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It's not me, it's you: Why Toronto's chances of landing Amazon's HQ2 are looking bleak

The company shortlisted 20 finalist cities earlier this year after receiving 238 initial bids. Toronto was the only Canadian region to make the cut.
The company shortlisted 20 finalist cities earlier this year after receiving 238 initial bids. Toronto was the only Canadian region to make the cut.

Toronto’s bid for an Inc. (AMZN) headquarters is looking more and more like a longshot. That’s thanks in large part to the fact the tech-savvy city is not part of the United States, according to a pair of researchers from the employment search engine Indeed.

The website’s chief economist Jed Kolko, and his Canada-focused counterpart Brendon Bernard, are following the Seattle, Washington-headquartered company’s search for a host city for its planned US$5-billion “HQ2.”

Neither is willing to completely rule out Toronto, even in the face of a spate media reports suggesting the e-commerce giant will split its expansion between Long Island City, New York and the Crystal City area of Arlington, Northern Virginia, across the Potomac River from Washington, D.C.

Amazon has not publicly addressed reports of a decision. The company shortlisted 20 finalist cities earlier this year after receiving 238 initial bids. Toronto was the only Canadian region to make the cut. The e-commerce giant is widely expected to announce its pick, or picks, by the end of the year.

“It doesn’t seem like Toronto is in the running,” Bernard reluctantly told Yahoo Finance Canada on Wednesday. “We sort of expected that a major U.S. city would likely be chosen. It’s interesting that they are considering two right now.”

We feel you, Dawson (Giphy)
We feel you, Dawson (Giphy)

Toronto ticks many of the boxes listed on Amazon’s request for proposal document; a tech-oriented labour force capable of filling 50,000 jobs, an international airport, mass transit, higher learning institutions, and a diverse population. The city’s bid, led by the regional investment agency Toronto Global, is outlined in a 97-page response, complete with a letter from Prime Minister Justin Trudeau and glowing testimonials from an array of business leaders.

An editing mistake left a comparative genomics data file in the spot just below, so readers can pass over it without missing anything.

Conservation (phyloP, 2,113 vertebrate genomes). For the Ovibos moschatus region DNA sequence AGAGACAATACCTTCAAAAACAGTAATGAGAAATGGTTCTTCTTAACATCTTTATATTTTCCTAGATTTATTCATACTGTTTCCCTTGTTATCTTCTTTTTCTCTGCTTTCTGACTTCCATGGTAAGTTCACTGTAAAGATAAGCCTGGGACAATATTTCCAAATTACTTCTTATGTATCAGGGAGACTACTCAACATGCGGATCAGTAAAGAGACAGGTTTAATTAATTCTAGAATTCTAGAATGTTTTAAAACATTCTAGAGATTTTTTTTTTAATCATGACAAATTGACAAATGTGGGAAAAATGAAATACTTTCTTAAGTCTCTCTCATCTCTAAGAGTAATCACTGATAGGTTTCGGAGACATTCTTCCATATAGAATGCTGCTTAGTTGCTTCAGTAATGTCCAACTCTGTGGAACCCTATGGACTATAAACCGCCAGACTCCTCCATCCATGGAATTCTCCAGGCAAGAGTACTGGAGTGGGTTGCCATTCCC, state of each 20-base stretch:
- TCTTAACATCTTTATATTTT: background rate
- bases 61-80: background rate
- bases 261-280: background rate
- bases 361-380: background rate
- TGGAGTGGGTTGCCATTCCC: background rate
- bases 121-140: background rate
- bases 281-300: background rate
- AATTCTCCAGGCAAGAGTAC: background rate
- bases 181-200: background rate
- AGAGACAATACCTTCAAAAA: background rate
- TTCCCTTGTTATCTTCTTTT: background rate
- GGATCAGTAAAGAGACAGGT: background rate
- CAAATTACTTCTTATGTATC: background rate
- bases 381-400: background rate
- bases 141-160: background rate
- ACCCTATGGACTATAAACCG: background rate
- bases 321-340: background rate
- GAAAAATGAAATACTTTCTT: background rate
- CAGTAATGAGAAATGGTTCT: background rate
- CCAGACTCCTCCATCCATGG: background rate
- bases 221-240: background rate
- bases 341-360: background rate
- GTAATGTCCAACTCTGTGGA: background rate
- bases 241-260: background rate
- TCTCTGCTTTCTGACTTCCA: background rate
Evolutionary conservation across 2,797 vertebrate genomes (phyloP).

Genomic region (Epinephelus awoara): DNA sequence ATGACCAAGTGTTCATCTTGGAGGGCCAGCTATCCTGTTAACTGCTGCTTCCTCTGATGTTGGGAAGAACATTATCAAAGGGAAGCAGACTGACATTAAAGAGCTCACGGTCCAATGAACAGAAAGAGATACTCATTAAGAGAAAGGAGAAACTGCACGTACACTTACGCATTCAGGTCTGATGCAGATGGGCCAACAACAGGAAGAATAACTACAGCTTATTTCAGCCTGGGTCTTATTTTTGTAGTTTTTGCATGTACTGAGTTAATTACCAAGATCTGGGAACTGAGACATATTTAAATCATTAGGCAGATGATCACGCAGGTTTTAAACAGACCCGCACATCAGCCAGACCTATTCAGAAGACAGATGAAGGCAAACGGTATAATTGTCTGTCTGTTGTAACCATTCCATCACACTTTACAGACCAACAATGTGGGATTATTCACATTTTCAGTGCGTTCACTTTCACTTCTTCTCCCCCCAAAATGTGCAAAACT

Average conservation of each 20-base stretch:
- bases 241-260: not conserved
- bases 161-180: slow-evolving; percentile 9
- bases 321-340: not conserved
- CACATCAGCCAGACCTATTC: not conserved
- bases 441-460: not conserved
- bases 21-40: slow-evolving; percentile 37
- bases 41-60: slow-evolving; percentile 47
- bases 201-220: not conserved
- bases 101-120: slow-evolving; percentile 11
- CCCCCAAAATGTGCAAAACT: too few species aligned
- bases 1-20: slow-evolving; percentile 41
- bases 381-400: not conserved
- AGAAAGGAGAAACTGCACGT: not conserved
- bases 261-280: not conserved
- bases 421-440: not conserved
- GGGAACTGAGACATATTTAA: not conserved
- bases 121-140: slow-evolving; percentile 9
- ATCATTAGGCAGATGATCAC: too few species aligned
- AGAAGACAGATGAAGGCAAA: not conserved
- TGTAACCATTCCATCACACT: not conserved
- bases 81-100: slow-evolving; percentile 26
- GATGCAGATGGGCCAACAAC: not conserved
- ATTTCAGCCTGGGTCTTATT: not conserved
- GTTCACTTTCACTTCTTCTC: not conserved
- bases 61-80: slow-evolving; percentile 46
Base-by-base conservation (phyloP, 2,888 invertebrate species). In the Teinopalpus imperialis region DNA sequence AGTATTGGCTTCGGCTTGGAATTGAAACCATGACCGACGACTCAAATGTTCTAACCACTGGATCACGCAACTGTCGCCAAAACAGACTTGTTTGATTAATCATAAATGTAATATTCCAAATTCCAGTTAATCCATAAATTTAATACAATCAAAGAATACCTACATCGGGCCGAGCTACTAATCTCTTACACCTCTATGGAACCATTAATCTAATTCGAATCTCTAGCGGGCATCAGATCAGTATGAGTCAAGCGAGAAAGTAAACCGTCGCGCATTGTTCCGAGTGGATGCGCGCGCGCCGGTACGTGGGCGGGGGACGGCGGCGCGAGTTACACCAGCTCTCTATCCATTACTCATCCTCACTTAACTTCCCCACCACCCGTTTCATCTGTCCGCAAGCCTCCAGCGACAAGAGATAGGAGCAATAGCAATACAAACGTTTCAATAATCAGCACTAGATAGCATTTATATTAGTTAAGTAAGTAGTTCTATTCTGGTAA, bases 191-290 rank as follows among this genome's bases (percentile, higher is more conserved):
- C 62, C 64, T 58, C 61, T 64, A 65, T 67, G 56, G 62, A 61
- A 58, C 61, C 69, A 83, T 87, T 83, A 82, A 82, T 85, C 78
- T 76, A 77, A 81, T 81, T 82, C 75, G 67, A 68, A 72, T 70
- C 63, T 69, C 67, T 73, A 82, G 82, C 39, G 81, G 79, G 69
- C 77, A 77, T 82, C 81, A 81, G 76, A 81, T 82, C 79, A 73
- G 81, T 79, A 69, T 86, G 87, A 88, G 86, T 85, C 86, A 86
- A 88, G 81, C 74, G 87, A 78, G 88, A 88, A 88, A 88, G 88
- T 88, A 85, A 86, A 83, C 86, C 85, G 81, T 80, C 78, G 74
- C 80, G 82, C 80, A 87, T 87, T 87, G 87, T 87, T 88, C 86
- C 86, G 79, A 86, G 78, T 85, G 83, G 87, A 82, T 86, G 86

Kolko said while Toronto has a lot to be proud of, a Canadian headquarters would mean additional operational complexity and political risk for a company increasingly in the spotlight.

“In the current American political climate, there are lots of ways in which the move (into Canada) could bring objections or backlash,” he told Yahoo Finance Canada.

In a Nov. 4 interview with Axios, U.S. President Donald Trump said his administration is looking into potential antitrust violations by Amazon, Facebook (FB), and Google parent company Alphabet (GOOG). Trump has repeatedly targeted major U.S. companies for shifting resources to international markets.

Kolko, who has long-predicted Northern Virginia would be Amazon’s top choice, said close proximity to the centre of U.S. politics is of strategic importance to America’s largest technology firms.

“With tech companies increasingly involved with, and sometimes the targets of, public policy debates, being in the Washington-area could be a big advantage,” he said, adding that Amazon CEO Jeff Bezos has a home in the area, and owns The Washington Post newspaper.

‘Toronto put its best foot forward’

Losing to the New York or Washington, D.C.-areas would in no way imply Toronto’s tech scene is anything less than thriving, Bernard said.

Toronto placed fourth on a recent CBRE Group ranking of North America’s fastest-growing tech talent markets. It’s the first time a Canadian city has cracked the top five.

Bernard notes the venture capital dollars flowing into Toronto is further evidence of the emergence of a global tech hub. He said Toronto was number 12 on a ranking of venture capital investment destination compiled by the Martin Prosperity Institute at the University of Toronto’s Rotman School of Management.

“New York was fourth and Washington, D.C. was eighth. That kind of suggests that Toronto might not be home to as many of the sort of cutting-edge, frontier technology companies that some places in the U.S. might be,” he said. “But it’s definitely nothing to sneeze at.”

Bernard said the success of Toronto’s tech scene “speaks for itself.” Unfortunately, when it comes to winning Amazon’s approval, he said talented Canadians will need to shout across an international border.

“Staying in America has its advantages for Amazon,” Bernard said. “Toronto put its best foot forward.”

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